Palmer has been a partner in the firm Carr and Palmer since 2003 and has tried cases all over Georgia. His practice focuses on litigation, including trials and appeals of complex commercial litigation and professional liability cases.
Palmer and Jennifer, his wife of 13 years, live in Newnan and have two sons who attend Coweta County public schools. They are active members of Newnan First United Methodist Church, where he teaches Sunday school and has served several years on the administrative board. He is a Cub Scout den leader for the Boy Scouts of America, Pack 41, and has coached baseball and football teams for both sons.
McMurry devoted much of his speech Thursday about how he felt his life experiences led him into prosecution work and how he likes helping victims of crime.
He said Skandalakis asked him about running for Superior Court judge when Keeble announced last November that he would be retiring at the end of this year.
“I thought about it a lot, the wheels began to turn and I prayed about where to go from here,” he said. “I’ve been before every judge in the circuit. We have good judges and really bad judges, which always bothered me. This is an opportunity for me to change the bench. Before I decided to do this, I wanted to define what a good superior court judge is about.
McMurry said he recalled the slogan from Micah 6:8 in the Bible, “Seek Justice. Love Mercy. Walk Humbly with God.”
“I can’t say it any better than the Bible says it,” he added.
In explanation, McMurry said justice means being fair and providing equal treatment before the law.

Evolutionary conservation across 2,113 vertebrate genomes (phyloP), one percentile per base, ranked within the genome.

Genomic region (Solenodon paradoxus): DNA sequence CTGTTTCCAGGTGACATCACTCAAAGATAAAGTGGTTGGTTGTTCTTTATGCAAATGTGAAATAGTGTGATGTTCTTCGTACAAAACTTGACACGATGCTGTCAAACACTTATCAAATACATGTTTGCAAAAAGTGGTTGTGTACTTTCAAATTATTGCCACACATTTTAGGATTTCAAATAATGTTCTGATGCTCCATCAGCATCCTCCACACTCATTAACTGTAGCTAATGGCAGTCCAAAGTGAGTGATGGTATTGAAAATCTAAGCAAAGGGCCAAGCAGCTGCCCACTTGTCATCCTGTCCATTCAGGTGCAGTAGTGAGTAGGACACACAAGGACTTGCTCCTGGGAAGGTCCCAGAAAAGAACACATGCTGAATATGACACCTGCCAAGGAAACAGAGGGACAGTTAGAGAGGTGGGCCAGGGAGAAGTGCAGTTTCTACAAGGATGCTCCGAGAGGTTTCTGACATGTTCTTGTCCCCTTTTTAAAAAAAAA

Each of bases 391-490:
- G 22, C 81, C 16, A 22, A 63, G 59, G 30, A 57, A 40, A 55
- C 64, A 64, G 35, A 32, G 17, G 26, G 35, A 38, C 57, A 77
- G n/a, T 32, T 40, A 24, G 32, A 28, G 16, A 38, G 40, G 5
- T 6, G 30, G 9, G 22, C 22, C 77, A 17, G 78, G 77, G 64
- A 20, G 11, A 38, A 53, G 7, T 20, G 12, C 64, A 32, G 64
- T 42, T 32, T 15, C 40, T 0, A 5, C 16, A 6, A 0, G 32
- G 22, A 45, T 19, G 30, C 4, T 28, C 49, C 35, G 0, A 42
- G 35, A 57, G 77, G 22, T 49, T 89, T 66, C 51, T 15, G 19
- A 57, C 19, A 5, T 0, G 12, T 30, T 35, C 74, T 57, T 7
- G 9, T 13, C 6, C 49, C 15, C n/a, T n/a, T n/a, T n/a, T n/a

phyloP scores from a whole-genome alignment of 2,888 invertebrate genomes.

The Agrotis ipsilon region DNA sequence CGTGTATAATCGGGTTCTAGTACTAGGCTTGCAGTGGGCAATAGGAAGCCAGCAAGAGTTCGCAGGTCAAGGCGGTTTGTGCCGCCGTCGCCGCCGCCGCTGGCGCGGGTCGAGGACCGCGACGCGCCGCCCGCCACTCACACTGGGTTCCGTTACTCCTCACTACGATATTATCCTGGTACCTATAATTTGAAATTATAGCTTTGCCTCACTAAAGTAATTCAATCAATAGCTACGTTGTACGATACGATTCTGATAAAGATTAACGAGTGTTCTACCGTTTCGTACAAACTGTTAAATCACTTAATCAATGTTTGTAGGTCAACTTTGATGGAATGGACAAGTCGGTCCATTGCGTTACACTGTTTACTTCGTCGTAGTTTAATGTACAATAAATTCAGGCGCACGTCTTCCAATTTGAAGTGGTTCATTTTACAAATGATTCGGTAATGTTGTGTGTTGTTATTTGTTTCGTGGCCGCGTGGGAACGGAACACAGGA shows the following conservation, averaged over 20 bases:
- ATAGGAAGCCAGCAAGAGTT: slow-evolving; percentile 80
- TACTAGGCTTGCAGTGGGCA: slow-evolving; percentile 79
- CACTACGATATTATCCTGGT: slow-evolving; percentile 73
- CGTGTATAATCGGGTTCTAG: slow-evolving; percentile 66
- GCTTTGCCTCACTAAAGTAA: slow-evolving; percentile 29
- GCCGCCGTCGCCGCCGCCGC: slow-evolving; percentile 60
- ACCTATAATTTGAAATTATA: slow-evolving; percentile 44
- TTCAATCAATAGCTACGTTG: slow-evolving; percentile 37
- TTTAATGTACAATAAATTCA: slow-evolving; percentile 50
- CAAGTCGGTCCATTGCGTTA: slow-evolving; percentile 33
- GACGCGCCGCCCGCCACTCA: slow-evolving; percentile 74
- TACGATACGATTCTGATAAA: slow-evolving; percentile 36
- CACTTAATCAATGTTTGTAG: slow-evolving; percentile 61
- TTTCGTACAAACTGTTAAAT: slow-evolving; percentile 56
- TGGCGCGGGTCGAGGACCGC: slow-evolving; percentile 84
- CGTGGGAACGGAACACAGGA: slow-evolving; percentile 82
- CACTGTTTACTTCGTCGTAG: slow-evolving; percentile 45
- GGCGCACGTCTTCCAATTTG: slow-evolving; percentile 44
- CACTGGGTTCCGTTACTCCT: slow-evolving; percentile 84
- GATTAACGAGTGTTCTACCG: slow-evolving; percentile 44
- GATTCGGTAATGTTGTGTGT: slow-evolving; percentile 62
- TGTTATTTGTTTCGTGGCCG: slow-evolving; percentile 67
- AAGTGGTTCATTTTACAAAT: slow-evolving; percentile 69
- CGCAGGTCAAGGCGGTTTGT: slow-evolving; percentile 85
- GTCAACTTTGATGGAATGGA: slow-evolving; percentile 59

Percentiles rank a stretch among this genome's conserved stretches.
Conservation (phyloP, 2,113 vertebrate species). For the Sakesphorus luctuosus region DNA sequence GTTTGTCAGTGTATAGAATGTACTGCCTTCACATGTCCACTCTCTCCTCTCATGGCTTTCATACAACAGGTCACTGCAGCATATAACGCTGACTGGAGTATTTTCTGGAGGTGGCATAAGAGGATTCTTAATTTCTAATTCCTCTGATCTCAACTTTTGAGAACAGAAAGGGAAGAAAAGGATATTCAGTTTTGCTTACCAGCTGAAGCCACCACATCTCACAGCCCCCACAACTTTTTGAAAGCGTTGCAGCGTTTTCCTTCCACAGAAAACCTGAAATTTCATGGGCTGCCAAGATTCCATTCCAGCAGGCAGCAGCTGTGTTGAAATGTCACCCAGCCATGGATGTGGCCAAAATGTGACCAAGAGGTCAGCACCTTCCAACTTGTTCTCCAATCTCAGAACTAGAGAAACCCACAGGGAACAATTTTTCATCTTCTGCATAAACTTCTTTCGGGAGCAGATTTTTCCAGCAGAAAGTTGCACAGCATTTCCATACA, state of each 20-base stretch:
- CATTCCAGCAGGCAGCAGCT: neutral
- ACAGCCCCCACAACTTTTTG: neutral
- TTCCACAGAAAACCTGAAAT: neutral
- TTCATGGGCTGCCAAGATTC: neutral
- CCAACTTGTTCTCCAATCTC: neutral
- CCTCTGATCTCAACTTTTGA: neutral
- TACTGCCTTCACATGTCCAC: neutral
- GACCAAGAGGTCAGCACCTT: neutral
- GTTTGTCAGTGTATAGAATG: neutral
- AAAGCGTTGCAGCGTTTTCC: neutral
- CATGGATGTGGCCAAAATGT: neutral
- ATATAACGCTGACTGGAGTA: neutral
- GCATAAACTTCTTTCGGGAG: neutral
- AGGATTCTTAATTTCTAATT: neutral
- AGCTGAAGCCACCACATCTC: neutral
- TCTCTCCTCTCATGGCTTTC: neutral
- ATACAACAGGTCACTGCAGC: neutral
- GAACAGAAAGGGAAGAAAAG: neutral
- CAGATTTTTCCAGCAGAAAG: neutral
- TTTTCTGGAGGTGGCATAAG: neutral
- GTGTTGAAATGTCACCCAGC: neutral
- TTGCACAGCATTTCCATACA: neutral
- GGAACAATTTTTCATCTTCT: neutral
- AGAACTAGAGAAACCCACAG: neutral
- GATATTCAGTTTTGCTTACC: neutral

On mercy, he recently told a trial lawyers group, “I have a reputation for being a very tough prosecutor and I’d challenge anyone to find a tougher one. But there is a necessity of mercy. Judges are in a unique position to give some of that mercy. They are given a range of punishment and can apply whatever sentence they want in that range. I’ve seen the effect of mercy is some people’s lives and it offers a chance of redemption and hope.”
Speaking on “Walk Humbly with God,” McMurry said last Thursday, “Some judges see the courtroom as their little kingdom. We’ve had 35 judges in the past three years in Georgia removed for ethics violations. We only have 350 judges in the entire state. It’s important that I, as a judge, report to you and you put me there. God is the source of all wisdom and all our laws and you can’t do the job without him, at least I can’t. Someone else may think they can.”
McMurry earned a joint J.D./M.B.A. degree from Georgia State University and holds an undergraduate degree in business from Baylor University.
After graduating from law school in 2000, he did volunteer mission work in Nepal for a year. It was while on that trip that he met his future wife, Carolyn. They now live in Newnan and have four children, including a set of twins.
McMurry serves on the board of the Freedom Firm India, an organization that works to free children from sex trafficking in South India.
Before joining the district attorney’s office, McMurry was a civil attorney at the litigation firm of Hollberg and Weaver, where he defended numerous state entities, such as the University of Georgia and the Georgia State Patrol, on a case-by-case basis.
In his current position as senior assistant district attorney, he has prosecuted a variety of cases, including murder, rape, drug trafficking, burglary, armed robbery and child molestation. His cases have been featured on national TV shows such as “48 Hours,” CNN and “Snapped.”